John Paddy Carstairs

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John Paddy Carstairs (born John Keys) (11 May 1910 in London – 12 December 1970 in London) was a British film director (1933–62) and television director (1962–64), usually of light-hearted subject matter. He was also a comic novelist and painter.[1]


The son of Nelson Keys, Carstairs changed his name in order to avoid the appearance of nepotism.[2] He directed 37 films in total. He had a long association with the character of Simon Templar (the character's creator, Leslie Charteris, dedicated the 1963 book, The Saint in the Sun to Carstairs). Aside from directing the 1939 Saint film, The Saint in London, he also directed two episodes of The Saint in the 1960s, making him the only individual (other than Charteris himself) to be connected to both the Hollywood film and British series of The Saint. Carstairs directed many British comedies including many of Norman Wisdom's films.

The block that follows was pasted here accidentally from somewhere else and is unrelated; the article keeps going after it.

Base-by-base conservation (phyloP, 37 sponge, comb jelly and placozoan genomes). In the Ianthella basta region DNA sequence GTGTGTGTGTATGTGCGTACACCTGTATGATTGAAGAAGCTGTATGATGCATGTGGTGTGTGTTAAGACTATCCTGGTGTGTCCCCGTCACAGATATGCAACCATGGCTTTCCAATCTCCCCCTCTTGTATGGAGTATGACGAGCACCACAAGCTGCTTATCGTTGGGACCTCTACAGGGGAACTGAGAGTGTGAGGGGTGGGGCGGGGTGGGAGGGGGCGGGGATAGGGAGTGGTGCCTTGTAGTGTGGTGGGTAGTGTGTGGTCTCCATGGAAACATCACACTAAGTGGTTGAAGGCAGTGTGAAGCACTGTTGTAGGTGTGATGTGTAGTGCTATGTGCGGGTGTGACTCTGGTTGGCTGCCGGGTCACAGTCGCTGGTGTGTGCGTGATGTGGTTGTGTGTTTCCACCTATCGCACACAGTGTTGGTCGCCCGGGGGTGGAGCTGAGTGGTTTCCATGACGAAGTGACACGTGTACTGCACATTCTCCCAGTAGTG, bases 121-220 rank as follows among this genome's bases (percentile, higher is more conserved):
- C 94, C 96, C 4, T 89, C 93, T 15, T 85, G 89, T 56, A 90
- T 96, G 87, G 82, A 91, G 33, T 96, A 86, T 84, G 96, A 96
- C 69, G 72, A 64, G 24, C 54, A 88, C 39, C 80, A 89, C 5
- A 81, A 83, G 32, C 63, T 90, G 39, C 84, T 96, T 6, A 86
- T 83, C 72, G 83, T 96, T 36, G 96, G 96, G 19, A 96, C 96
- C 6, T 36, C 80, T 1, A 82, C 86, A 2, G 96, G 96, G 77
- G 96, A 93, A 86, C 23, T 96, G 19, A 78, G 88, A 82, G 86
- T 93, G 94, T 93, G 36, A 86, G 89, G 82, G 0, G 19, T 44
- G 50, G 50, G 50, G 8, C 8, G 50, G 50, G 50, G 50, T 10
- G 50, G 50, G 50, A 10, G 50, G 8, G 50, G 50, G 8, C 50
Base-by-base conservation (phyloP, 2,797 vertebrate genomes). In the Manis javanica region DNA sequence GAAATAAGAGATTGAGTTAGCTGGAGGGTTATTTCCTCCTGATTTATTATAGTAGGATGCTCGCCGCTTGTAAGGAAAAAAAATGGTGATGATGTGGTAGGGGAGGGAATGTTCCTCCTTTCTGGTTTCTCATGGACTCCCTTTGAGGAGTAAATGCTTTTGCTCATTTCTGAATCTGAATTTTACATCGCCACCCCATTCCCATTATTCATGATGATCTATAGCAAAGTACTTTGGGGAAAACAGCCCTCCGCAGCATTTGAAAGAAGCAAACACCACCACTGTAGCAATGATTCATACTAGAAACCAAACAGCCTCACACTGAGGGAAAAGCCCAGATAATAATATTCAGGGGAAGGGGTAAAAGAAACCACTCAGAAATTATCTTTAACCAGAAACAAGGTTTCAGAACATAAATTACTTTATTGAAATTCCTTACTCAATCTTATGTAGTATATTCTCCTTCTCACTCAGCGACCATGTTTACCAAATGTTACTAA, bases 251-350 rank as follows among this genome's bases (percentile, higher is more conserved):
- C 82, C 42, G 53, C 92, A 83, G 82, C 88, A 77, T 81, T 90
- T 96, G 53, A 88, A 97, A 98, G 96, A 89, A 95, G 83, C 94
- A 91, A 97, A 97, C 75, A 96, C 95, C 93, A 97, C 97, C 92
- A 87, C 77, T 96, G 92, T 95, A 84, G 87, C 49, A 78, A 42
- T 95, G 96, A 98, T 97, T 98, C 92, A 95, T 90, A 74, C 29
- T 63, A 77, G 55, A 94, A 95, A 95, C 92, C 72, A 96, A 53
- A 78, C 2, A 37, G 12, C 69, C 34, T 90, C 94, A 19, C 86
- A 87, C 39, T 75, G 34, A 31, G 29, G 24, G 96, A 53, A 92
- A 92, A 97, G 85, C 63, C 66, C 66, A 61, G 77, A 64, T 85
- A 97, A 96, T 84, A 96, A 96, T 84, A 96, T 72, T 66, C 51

Select bibliography[edit]

  • Honest Injun (1942)
  • Hadn't We the Gaiety (1945)
  • Kaleidoscope and a Jaundiced Eye (1946)

Selected filmography[edit]


  1. ^ "Austria Develops its Own School of Painting". The Times (4 May 1960). p. 16. At the same gallery that prolific writer and painter, Mr. John Paddy Carstairs, fills a large room with his gay Mediterranean scenes... 
  2. ^ "Obituary - John Paddy Carstairs". The Glasgow Herald. 14 December 1970. Retrieved 13 March 2012. 

External links[edit]